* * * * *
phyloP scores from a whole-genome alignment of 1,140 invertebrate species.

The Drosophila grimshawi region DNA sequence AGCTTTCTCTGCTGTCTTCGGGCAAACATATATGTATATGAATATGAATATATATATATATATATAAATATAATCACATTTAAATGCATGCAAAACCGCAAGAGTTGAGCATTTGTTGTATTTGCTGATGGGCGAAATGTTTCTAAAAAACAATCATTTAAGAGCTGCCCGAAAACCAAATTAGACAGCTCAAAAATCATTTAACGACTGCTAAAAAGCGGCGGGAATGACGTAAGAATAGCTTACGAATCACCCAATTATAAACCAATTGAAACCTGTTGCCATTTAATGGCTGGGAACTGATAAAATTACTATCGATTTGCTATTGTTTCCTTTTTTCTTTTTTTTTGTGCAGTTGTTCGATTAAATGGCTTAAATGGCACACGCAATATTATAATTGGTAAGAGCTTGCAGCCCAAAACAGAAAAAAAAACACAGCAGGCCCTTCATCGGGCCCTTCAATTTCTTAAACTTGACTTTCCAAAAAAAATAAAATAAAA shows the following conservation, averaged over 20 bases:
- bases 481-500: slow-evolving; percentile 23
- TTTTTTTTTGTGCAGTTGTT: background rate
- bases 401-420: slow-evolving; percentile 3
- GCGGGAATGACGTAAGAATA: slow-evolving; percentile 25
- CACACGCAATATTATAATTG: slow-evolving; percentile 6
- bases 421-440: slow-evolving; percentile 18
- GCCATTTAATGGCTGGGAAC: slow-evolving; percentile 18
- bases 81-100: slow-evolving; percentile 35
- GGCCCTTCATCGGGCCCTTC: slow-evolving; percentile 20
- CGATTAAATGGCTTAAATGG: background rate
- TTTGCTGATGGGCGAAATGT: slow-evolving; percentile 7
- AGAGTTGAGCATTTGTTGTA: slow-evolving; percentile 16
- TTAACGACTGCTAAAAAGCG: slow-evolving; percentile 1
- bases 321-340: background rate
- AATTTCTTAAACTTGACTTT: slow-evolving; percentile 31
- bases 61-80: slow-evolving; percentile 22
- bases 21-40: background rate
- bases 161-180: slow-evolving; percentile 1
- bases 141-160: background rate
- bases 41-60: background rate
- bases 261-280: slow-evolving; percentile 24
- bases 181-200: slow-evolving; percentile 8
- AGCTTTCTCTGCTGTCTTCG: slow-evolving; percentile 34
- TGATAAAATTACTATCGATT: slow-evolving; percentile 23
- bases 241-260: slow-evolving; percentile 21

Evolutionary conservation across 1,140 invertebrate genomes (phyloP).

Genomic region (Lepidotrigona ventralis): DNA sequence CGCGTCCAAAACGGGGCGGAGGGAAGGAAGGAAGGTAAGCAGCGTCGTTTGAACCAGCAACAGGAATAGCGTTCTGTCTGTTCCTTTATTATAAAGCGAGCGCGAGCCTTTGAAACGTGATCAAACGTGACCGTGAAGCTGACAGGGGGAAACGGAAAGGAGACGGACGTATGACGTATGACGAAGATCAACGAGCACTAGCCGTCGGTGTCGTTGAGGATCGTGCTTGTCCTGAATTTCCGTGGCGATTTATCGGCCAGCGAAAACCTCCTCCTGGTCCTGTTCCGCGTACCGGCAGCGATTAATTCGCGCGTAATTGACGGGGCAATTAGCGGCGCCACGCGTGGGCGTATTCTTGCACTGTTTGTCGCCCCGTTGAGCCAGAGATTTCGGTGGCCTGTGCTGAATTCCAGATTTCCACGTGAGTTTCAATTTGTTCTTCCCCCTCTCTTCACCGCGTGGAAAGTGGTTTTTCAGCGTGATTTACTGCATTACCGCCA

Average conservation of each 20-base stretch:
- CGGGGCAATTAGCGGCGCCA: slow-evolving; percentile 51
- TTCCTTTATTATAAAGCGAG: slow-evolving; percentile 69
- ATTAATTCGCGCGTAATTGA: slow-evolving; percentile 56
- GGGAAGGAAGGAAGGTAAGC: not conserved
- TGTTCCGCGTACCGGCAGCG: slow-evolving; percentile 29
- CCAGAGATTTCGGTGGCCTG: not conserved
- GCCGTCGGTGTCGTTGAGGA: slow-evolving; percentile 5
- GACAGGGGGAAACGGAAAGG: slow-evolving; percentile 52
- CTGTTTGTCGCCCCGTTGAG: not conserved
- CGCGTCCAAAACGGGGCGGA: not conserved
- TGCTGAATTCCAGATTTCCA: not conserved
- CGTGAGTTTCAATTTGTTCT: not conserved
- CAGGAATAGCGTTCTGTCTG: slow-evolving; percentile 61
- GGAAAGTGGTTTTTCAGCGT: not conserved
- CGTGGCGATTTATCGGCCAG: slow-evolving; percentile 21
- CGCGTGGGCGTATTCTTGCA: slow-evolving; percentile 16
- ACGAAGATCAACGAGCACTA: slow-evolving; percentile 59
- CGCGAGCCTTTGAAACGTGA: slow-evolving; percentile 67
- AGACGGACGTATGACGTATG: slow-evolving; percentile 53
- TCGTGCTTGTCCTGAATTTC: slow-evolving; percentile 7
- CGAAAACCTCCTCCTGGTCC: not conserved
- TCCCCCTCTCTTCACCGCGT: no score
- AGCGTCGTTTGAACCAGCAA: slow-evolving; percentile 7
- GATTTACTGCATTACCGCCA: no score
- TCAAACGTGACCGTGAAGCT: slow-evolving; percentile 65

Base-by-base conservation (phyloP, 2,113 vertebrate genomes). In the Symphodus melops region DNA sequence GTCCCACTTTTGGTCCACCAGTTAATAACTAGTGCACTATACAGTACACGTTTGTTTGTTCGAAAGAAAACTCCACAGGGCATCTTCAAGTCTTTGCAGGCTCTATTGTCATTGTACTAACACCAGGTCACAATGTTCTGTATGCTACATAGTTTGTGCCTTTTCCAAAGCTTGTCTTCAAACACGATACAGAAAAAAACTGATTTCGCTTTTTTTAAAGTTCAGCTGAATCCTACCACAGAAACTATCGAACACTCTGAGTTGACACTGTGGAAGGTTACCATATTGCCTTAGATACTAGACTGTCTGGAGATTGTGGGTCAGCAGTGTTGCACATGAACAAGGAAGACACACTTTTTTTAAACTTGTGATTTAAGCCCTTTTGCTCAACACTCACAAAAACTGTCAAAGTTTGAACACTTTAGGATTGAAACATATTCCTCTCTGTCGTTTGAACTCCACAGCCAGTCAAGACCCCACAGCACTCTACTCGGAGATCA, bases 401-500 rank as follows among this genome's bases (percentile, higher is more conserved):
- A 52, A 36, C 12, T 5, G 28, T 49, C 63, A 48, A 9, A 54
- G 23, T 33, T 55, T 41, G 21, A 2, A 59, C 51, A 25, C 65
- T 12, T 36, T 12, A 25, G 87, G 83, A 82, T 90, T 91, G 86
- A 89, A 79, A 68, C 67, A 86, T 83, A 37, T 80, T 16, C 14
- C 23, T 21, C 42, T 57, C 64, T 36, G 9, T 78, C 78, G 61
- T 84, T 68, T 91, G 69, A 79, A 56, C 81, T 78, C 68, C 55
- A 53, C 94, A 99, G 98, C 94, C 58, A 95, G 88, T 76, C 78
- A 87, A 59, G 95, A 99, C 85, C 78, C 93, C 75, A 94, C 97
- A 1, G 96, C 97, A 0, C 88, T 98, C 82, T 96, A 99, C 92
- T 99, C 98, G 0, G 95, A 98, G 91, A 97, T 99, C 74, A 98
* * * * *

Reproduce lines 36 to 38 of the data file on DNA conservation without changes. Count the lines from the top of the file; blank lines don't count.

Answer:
- CCAGAGATTTCGGTGGCCTG: not conserved
- GCCGTCGGTGTCGTTGAGGA: slow-evolving; percentile 5
- GACAGGGGGAAACGGAAAGG: slow-evolving; percentile 52